Money, money, money…


It makes the world go round.

Or, at the very least, keeps your charity going a little longer.

So that’s why I’m excited to be going to the Institute of Fundraising’s Introductory Certificate in Fundraising in London on 28 March 2014.

If you hadn’t heard of this already, the IoF runs this course for “those fairly new to fundraising and who need to improve their current understanding; those not yet working in the sector and volunteers and trustees who wish to extend their knowledge of fundraising.”

Which is most of us working in small charities.

But even better, there’s a help on offer for small charities which means that it could cost you as little as £20.

So, what are you waiting for?

This is as close to a free lunch as you’re going to get…

For more details, visit the IoF website.


Charity Fat Cats, and the Disappearing Cream…

Life in the third sector is tough.

Here I sit, a charity employee, relaxing in my large leather armchair, in my corner office, worrying about my company limo no longer being this year’s model, finding out that the UK is becoming less generous.

A report out today from the Charities Aid Foundation has confirmed that the UK has dropped from the 5th to the 8th most generous nation in the world. In 2011, 72% of us gave money to charity, down from 79% in 2010.

One of the more worrying criticism raised recently has been whether giving to charity is value for money.

A growing criticism of charities in these straightened times is the complaint that charities inefficient, self-interested and wasteful of donations.

Is that fair?

Well, there was some interesting research conducted in April 2010 by the Small Charity Directory on the percentage of donations that directly to charitable causes?  There were some encouraging answers.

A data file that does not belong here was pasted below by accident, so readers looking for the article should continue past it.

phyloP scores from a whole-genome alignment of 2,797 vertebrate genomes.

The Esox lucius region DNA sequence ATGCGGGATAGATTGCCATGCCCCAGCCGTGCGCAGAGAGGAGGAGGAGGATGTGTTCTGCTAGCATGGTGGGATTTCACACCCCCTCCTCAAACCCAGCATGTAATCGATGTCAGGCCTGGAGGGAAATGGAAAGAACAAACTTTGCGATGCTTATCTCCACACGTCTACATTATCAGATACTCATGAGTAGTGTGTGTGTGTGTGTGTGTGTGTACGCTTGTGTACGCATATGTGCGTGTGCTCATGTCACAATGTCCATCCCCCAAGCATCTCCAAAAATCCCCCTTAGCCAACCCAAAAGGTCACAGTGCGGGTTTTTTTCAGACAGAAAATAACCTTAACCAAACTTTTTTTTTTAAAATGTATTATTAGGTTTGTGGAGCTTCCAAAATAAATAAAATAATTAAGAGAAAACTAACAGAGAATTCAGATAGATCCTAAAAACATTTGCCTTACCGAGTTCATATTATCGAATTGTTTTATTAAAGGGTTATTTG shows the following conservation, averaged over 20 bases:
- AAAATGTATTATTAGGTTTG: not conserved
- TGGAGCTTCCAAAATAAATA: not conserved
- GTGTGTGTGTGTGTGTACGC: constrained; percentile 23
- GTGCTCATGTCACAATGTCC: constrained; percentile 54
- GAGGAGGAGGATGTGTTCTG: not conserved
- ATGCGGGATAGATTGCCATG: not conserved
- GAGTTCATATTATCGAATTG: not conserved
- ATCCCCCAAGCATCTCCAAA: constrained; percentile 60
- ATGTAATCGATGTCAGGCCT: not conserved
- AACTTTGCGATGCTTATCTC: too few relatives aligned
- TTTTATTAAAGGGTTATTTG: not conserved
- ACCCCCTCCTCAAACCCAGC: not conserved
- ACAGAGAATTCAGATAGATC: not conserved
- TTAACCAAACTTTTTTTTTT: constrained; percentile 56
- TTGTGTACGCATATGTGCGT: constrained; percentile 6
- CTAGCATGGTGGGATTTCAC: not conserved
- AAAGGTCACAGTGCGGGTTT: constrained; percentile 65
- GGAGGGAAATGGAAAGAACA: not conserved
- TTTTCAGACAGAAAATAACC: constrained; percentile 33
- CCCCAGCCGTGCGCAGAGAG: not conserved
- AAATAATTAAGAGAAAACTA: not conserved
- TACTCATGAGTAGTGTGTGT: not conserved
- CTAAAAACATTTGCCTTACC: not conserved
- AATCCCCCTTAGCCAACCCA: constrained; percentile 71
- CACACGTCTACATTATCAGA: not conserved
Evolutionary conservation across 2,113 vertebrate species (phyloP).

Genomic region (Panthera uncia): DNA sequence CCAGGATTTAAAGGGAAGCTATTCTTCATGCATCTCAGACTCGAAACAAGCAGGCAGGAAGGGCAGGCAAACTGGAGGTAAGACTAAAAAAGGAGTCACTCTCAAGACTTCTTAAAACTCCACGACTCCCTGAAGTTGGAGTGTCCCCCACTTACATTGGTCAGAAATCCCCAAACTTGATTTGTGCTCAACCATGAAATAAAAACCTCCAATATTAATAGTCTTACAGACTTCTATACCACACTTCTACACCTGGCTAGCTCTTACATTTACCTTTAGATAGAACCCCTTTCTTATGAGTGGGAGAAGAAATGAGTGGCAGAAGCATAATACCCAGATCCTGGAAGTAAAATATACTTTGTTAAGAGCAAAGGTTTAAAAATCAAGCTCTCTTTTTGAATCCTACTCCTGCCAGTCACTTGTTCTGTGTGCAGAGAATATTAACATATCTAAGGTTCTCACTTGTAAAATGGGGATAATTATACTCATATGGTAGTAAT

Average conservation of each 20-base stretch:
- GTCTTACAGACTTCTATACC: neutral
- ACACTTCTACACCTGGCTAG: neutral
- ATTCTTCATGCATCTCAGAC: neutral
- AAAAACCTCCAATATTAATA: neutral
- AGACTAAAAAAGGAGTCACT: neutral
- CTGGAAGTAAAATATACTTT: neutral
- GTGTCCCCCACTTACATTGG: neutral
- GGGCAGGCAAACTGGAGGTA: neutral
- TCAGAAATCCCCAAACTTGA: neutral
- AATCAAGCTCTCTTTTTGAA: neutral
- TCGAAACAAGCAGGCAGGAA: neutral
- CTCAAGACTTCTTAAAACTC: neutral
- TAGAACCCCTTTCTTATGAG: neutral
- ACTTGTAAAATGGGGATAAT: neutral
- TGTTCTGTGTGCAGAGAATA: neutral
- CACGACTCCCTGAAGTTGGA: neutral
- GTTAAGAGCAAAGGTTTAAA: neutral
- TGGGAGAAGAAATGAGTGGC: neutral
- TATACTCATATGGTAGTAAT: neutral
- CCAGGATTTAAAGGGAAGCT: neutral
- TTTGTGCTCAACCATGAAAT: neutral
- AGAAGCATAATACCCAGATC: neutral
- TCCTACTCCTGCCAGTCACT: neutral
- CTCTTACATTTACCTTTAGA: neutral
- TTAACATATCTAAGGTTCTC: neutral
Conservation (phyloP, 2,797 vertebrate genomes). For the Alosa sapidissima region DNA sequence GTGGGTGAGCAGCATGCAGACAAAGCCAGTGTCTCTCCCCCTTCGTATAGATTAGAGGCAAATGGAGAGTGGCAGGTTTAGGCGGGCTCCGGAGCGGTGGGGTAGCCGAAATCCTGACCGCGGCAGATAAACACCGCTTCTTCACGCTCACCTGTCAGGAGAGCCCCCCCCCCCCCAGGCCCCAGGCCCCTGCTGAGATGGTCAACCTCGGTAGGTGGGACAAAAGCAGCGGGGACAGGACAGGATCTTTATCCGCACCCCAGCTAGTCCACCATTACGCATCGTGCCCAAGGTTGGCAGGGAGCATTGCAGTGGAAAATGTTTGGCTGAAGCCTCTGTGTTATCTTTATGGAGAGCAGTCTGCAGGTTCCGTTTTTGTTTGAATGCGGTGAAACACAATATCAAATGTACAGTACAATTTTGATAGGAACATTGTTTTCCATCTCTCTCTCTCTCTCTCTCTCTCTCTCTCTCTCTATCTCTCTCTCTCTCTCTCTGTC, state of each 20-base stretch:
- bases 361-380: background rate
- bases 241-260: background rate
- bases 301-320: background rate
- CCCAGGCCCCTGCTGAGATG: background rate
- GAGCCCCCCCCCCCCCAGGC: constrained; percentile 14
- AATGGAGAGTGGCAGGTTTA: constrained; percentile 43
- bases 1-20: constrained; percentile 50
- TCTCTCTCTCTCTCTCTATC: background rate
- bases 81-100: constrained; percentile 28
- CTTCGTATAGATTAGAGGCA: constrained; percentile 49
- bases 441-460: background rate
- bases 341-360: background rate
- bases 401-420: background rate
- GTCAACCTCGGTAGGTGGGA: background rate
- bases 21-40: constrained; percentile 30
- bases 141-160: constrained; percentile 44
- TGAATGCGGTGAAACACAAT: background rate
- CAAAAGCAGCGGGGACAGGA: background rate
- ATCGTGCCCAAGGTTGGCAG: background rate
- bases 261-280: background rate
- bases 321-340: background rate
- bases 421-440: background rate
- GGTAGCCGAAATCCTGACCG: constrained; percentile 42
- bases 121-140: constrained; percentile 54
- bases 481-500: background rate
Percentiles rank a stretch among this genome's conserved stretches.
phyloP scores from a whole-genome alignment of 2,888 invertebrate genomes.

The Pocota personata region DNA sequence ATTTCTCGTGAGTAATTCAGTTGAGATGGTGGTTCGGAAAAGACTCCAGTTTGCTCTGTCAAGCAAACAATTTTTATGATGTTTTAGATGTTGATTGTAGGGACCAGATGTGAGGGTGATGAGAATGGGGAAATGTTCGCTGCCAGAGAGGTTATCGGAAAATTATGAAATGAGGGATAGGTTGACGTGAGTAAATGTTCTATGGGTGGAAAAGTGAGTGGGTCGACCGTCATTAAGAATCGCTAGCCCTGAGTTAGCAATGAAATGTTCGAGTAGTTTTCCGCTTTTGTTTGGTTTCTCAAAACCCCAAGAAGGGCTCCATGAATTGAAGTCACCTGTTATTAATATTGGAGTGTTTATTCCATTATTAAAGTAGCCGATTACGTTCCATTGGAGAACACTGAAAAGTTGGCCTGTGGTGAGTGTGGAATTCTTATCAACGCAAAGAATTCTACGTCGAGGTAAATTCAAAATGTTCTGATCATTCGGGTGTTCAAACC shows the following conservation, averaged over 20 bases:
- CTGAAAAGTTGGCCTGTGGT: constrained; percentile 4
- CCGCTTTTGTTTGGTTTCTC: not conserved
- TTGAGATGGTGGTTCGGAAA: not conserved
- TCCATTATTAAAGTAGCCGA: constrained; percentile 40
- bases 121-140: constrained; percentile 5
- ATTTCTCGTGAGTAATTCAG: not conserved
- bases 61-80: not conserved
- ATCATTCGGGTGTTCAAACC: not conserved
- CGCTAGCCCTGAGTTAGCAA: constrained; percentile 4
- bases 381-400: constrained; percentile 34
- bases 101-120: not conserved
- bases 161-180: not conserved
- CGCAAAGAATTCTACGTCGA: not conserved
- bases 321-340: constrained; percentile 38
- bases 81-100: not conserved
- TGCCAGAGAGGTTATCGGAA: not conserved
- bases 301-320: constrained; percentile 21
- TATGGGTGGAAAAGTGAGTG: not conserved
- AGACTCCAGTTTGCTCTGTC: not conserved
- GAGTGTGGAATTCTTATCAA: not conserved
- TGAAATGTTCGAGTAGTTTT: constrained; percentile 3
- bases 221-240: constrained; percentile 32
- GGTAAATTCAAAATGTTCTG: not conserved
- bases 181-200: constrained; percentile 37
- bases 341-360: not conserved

Oxfam stated that for every £1 given, 80p is spent on emergency, development and campaigning work; 11p on support and governance; and 9p invested to generate future income.

The British Heart Foundation stated that for every £1: given, 56p is spent on medical research, 27p on prevention and patient care, 16p on income generation, and 1p on governance and office running costs.

The Red Cross stated that for every £1 given, between 85p and 90p is spent on direct charitable work, with the remaining 10p spent on governance, management and central support costs.

So the problem is perhaps one of perception rather that reality.

However, it is important that you charity can demonstrate value for money, as a recent Guardian article argued. So what should your charity do?

  1. Review your management accounts, and check that there are no inefficiencies in your operations.  Look for areas where you are being potentially wasteful, and try to cut down as much as possible.
  2. Consider other solutions to reduce waste.  Could you collaborate with other similar charities?  Could you share office costs or admin services? Would a merger help further your mission?
  3. Explain to your donors and supporters how you are spending their money.  Transparency and trust are so important in the third sector, and once trust is lost, its hard to regain.  Proactively show the public how you are spending their money, and what has been achieved.

Now, I wonder how much my Christmas bonus will be this year?…

Decline in Christmas Giving? Bah Humbug!


Jesus in a manger.  Peace on earth.  Good will to all men?

One of the traditional messages of Christmas has been giving to the poor,  one memorably captured in the Dickens Classic, A Christmas Carol.  The main character, after being visited by three spirits, was shown the error of his miserly ways and ended the tale by bringing a generous Christmas dinner to a poor family in need.

But it seems from a recent US survey that this festive season may be less Tiny Tim’s “God bless us, one and all“, and more Scrooge’s “Bah Humbug“.

Americans plan to spend more this Christmas on consumer goods than last year, but they also plan to give less to charity. Less than half will give any charitable gift – a drop from 51 percent to 45 percent.

But it’s not all discouraging.

A recent UK survey by the Give More campaign confirmed that support for charity is still on the agenda this Christmas. For example

  • 43% of 18 to 24-year-olds were willing to buy presents from websites that give to charity;
  • 36% of women said they would buy gifts from charity shops; and
  • 64% of the over-65s said they would donate spare change.

So what ways can you benefit from such charitable intentions?

It may be too late this year, but why not plan ahead for next year.

1.7bn Christmas cards weresent in Britain last year, with around 25% of those beingcharity cards, with proceeds going to good causes.